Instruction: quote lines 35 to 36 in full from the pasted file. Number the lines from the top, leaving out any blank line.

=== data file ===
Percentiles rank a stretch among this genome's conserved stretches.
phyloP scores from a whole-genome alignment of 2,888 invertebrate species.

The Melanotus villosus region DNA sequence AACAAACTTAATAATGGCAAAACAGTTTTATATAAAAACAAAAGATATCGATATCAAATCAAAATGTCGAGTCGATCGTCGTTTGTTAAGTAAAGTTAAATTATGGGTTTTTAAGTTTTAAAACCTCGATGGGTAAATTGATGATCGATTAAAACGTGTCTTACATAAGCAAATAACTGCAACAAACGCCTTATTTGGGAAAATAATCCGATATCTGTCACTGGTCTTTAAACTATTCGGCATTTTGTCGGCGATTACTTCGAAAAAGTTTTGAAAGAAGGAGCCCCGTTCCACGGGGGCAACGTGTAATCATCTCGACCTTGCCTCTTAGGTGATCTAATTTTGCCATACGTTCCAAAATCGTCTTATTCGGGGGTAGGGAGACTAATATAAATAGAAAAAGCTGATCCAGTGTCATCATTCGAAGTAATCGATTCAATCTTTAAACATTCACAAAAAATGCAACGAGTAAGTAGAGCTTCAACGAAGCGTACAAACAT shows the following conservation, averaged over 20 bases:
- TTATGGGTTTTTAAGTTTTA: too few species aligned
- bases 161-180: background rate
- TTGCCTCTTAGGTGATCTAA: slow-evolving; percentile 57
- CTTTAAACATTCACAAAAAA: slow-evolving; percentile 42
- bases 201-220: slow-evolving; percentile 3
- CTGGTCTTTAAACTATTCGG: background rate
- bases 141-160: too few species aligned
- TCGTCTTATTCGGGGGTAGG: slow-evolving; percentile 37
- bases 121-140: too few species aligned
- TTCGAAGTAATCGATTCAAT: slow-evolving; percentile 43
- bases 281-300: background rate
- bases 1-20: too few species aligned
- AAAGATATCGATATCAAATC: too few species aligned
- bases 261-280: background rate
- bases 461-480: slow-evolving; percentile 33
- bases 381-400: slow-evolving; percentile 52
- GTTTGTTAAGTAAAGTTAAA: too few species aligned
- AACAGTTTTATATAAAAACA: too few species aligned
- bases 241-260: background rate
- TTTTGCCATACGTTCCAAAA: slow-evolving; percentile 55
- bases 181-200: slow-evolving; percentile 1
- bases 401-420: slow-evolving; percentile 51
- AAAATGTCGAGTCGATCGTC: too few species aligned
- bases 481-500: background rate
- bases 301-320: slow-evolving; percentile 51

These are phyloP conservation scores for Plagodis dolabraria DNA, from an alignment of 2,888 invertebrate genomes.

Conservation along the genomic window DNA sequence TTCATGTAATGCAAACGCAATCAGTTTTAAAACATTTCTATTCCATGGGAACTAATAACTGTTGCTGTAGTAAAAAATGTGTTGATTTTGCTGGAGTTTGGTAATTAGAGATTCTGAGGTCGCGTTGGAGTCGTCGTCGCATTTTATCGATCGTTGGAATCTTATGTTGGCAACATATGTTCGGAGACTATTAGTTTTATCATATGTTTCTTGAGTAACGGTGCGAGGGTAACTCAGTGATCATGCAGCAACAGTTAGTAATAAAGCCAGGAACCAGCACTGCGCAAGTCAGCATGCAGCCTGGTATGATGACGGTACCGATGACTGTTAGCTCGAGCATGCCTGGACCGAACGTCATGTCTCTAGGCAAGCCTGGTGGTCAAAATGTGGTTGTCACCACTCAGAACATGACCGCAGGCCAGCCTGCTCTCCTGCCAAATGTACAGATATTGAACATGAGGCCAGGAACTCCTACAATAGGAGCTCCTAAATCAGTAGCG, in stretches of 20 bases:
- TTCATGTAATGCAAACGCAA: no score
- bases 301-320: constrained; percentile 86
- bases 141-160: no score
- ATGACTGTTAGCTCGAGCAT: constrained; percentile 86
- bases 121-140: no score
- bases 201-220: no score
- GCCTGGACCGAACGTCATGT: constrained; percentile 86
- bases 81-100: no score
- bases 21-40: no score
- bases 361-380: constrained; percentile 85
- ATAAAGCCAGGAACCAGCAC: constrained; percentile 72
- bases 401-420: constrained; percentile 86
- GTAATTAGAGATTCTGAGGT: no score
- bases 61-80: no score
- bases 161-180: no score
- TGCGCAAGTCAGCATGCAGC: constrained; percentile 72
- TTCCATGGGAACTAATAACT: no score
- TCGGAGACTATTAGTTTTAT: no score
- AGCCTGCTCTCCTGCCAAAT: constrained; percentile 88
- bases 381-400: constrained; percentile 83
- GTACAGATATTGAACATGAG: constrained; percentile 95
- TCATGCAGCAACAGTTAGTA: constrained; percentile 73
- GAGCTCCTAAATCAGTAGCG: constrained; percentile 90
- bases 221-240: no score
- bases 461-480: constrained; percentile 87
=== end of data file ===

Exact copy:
- bases 121-140: no score
- bases 201-220: no score